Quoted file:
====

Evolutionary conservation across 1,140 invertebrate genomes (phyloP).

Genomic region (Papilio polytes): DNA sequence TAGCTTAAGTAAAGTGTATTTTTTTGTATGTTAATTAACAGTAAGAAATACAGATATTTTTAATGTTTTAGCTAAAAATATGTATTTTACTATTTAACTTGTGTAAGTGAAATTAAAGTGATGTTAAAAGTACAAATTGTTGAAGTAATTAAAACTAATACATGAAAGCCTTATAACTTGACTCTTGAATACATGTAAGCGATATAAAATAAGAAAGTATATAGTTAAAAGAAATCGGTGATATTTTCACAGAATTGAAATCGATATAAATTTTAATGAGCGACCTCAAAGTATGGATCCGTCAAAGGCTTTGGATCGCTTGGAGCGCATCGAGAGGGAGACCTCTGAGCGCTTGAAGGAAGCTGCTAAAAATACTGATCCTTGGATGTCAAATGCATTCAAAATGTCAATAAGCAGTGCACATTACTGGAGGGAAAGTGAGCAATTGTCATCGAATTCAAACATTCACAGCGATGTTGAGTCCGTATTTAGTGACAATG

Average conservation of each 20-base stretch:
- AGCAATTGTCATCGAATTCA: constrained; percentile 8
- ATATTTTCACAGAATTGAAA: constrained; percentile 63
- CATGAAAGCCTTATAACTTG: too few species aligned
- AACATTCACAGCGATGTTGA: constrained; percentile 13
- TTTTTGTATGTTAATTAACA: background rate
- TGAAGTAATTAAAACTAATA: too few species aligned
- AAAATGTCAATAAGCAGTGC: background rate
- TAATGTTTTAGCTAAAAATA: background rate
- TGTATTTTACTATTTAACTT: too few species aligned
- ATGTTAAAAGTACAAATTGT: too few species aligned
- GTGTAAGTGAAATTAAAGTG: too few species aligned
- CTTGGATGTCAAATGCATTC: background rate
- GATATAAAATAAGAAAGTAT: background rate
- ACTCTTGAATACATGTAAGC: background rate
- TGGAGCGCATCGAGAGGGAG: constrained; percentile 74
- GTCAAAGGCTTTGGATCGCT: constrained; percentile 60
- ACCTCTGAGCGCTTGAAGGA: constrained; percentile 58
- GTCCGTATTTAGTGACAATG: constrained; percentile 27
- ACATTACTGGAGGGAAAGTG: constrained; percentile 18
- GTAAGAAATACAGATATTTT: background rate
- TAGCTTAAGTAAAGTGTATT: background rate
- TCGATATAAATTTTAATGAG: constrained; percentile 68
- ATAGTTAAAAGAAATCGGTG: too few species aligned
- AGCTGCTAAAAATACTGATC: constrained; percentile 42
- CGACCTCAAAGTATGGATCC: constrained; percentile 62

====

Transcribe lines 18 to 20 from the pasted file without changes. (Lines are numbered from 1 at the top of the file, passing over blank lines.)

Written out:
- TGGAGCGCATCGAGAGGGAG: constrained; percentile 74
- GTCAAAGGCTTTGGATCGCT: constrained; percentile 60
- ACCTCTGAGCGCTTGAAGGA: constrained; percentile 58